Multinational companies spend billions of dollars each year compensating their salespeople and sales management, and for good reason: A sales force is among a company’s most critical assets. The role of the sales force is becoming increasingly important as markets become more competitive, products commoditize, and companies focus more on organic growth.
Yet at the same time, it is increasingly difficult to maintain a high-performing sales force, especially if an industry or a company is undergoing significant change. Internal strategic shifts, deregulation and globalization, changing customer needs, and competitors’ moves are just a few of the shocks that can knock the sales force out of alignment with customers. Given the increasing prevalence of these issues, it is unsurprising that we hear statements like the following, not only from sales executives, but from leaders throughout the C-suite:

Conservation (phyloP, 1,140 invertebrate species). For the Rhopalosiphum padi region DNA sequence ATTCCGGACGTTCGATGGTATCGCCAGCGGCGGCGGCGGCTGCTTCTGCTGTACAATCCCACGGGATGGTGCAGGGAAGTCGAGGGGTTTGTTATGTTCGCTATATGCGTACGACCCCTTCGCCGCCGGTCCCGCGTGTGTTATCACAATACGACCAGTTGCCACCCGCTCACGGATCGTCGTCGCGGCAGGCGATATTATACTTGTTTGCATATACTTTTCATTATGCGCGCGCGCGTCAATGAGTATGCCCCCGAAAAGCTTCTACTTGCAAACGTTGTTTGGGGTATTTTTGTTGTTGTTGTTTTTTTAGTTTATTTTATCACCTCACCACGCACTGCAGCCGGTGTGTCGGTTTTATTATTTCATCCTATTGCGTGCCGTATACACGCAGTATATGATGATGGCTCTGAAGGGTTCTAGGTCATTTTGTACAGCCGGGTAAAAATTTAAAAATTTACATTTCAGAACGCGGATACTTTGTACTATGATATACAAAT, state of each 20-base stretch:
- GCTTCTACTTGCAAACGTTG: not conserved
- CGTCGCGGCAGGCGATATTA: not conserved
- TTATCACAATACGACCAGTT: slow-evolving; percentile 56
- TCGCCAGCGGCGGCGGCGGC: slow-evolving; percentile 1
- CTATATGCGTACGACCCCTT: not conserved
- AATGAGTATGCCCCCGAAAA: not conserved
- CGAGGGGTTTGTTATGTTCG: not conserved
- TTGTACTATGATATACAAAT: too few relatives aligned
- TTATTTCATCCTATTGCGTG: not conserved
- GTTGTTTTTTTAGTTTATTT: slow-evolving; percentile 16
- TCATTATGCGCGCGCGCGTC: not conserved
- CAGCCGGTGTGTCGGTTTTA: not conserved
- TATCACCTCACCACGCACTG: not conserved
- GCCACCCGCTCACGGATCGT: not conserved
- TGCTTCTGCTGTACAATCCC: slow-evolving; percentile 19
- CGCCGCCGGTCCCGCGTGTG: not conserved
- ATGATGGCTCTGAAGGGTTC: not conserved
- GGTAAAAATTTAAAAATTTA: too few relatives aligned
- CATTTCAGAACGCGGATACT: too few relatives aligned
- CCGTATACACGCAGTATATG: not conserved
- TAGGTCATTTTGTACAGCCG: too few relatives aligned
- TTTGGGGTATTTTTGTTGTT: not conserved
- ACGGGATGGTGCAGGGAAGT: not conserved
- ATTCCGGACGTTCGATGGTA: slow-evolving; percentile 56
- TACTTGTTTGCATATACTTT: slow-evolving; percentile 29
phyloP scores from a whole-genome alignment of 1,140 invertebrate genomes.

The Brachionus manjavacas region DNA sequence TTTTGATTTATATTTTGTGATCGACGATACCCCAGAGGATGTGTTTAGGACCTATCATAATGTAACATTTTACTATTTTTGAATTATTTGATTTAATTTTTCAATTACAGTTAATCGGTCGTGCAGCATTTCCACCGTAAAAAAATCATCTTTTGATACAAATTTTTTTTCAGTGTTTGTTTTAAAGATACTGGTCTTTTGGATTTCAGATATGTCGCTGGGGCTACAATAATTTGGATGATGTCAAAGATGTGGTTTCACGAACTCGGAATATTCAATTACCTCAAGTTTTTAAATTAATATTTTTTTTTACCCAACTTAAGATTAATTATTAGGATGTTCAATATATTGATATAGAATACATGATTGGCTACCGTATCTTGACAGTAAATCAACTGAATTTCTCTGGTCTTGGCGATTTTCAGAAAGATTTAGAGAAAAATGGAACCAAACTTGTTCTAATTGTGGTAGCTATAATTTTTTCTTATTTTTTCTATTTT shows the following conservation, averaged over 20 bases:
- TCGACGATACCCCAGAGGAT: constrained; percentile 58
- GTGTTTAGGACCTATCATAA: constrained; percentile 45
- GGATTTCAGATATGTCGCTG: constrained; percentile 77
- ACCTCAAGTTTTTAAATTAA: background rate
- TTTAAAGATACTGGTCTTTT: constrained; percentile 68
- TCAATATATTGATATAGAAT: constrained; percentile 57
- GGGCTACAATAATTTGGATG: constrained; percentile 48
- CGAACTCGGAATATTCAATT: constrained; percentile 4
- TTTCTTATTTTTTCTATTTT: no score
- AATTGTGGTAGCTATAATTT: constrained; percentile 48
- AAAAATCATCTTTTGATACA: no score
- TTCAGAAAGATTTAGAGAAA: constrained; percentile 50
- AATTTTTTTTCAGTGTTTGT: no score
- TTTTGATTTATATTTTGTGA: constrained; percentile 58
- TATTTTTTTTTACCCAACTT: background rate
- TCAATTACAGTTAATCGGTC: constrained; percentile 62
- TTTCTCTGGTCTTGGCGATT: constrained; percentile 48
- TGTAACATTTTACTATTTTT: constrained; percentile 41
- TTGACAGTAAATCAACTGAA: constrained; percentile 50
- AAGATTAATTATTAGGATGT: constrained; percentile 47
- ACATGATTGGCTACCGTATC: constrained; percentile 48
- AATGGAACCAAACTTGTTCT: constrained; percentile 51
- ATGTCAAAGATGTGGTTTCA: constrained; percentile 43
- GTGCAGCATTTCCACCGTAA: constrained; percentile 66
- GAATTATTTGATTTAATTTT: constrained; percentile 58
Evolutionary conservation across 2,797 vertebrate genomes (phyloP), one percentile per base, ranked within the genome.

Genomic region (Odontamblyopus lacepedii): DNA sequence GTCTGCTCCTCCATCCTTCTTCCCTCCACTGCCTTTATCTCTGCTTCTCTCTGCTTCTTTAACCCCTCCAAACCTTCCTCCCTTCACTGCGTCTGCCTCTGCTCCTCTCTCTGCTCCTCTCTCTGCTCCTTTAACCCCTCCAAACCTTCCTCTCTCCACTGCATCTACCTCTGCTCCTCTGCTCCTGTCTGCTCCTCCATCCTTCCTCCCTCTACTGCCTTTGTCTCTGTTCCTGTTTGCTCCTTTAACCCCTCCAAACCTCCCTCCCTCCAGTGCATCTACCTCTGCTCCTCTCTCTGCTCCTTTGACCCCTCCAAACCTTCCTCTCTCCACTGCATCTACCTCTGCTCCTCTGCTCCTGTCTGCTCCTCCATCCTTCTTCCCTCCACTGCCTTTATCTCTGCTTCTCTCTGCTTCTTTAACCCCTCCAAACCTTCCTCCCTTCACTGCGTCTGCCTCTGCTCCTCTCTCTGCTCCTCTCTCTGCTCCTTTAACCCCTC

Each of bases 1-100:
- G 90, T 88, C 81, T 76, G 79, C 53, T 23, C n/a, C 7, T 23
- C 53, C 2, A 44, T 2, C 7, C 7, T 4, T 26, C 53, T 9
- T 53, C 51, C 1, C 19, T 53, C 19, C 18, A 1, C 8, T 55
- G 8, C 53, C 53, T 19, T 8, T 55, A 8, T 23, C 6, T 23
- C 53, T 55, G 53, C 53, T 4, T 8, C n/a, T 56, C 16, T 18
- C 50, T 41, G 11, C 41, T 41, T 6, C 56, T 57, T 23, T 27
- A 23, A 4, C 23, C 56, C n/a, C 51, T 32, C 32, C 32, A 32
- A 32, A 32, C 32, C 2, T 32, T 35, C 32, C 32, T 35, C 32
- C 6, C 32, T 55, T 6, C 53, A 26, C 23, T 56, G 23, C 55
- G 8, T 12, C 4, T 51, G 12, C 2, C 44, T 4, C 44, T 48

- "We get the highest rating from our customers for our products. Yet we continue to lose market share."
- "It has become a common end-of-year practice for us to make up sales shortfalls in our strategic accounts by driving a lot of smaller deals on overly generous terms."
- "Our salespeople have great relationships with our accounts, but we are never invited to the big purchasing decisions."
- "Our customers are looking for a one-stop source, yet our salespeople don’t cross-sell."
- "Despite the fact that sales are going up, we miss our sales targets every year."
In such a business environment, companies must be willing to revamp their sales force on a regular basis, perhaps as often as every two or three years. We call this new imperative the Adaptive Sales Force.